Man Man at Jack Rabbits – Feb ll

by Faith Bennett
Philadelphia musical outfit Man Man has filled in a unique space in the world of experimental music for almost ten years now. The group led by multi-instrumentalist Honus Honus has proved difficult for many writers to define, resulting in several off descriptions of their music which reminded Honus to clarify “I am not a viking, nor do I know what viking music sounds like.” In addition to clearing that up, he was able to answer a few more questions for EU, shedding more light on the band’s surprising successes.

Honus Honus went by Ryan Kattner in school where he studied and hoped to become a script writer before the unexpected take off of Man Man. Honus says that Man Man was his first band so he never would have foreseen it lasting for so long or gaining so much popularity.”It may not sound genuine five records in, ten years in, but I never thought I would be in a band. Man Man is my first band.” He calls himself “kind of a failed writer,” but Honus’s tendency not write three minute stories and three minute songs rather than features is at least beneficial when it come to their music videos which he co-writes. Man Man’s most recent video “Piranhas” (which he came up with the story for) starts with dialogue and never shows the band much like their prior video for “Rabbit Habits” which was co-written by Honus and comedian Charlyne Yi who also starred in the video alongside Saturday Night Live’s Fred Armissen.

Honus never thought he would like touring either but at this point he says “I would tour constantly if I could, but the rest of my band has lives. I haven’t had a permanent address in eight years.” He grew up a self proclaimed “Military brat,” which he thinks may have pre-programmed him for a life of touring. “You miss going home to a bed and everything but then once you don’t have that bed anymore then you miss the road.” Part of the pay off of touring is that, for Honus, the most rewarding part of being in the band is performing the songs live for an audience.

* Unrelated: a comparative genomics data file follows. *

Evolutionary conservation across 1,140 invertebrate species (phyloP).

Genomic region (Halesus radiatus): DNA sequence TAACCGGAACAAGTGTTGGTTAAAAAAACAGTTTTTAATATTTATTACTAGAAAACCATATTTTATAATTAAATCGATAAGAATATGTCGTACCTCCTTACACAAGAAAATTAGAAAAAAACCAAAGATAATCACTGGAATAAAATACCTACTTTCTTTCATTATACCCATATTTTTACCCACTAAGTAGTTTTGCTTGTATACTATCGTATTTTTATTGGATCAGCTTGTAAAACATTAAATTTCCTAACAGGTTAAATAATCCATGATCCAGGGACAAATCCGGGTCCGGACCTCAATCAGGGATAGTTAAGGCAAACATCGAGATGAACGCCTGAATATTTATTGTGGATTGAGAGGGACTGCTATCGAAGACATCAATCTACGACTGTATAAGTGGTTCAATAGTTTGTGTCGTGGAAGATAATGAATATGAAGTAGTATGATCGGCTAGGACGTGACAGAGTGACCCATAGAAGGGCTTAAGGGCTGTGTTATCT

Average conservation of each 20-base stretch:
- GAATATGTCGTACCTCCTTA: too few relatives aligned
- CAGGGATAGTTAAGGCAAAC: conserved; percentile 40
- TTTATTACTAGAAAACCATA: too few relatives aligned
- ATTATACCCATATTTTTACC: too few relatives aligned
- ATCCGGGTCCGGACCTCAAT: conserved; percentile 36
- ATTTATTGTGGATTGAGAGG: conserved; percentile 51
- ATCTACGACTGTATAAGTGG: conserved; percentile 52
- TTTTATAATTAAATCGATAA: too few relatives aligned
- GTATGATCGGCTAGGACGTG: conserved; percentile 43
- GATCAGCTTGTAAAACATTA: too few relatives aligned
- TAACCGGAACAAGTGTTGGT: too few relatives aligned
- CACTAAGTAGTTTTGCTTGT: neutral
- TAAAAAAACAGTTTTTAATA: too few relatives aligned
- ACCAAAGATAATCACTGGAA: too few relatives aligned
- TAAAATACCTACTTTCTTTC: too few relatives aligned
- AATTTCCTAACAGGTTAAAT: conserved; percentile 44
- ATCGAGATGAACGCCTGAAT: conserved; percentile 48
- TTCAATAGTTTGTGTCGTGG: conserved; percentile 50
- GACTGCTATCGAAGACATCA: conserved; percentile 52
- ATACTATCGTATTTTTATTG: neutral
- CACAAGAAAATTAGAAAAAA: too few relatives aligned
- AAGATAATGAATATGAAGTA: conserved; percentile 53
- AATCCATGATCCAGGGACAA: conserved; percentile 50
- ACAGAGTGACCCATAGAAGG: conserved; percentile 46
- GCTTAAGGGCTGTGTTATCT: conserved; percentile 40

While he says that it used to be easier to trace the lineage of their fan-base, Man Man has attained a substantial amount of new fans in the last few years perhaps with Life Fantastic or by the band playing so often. “It’s funny because when we play songs from out first album or even now from our second record, what we get from our shows is that people don’t know those songs.” He says they still enjoy playing the older work though. “We like to provide more ebb and flow to our sets.It’d be nice to explore more of out down-tempo songs.But we like playing the cocaine jams so it is a constant battle trying to find middle ground.” Life Fantastic took itself a little more seriously (and was a bit more somber) than Rabbit Habits or Six Demon Bag but their forth coming release will be unlike even that. “It’s a natural progression. We’re getting a little better at songwriting.”

I have seen Man Man twice already and can attest to Man Man’s remarkable showmanship. Despite being a very interesting and talented band recorded, Man Man has often been written about as a great band to see live. Honus Honus along with bandmates Pow Pow, T. Moth, Jefferson, and Chang Wang have been known to run around onstage and switch instruments mid song often wearing face paint, always providing a spectacle and wearing all white.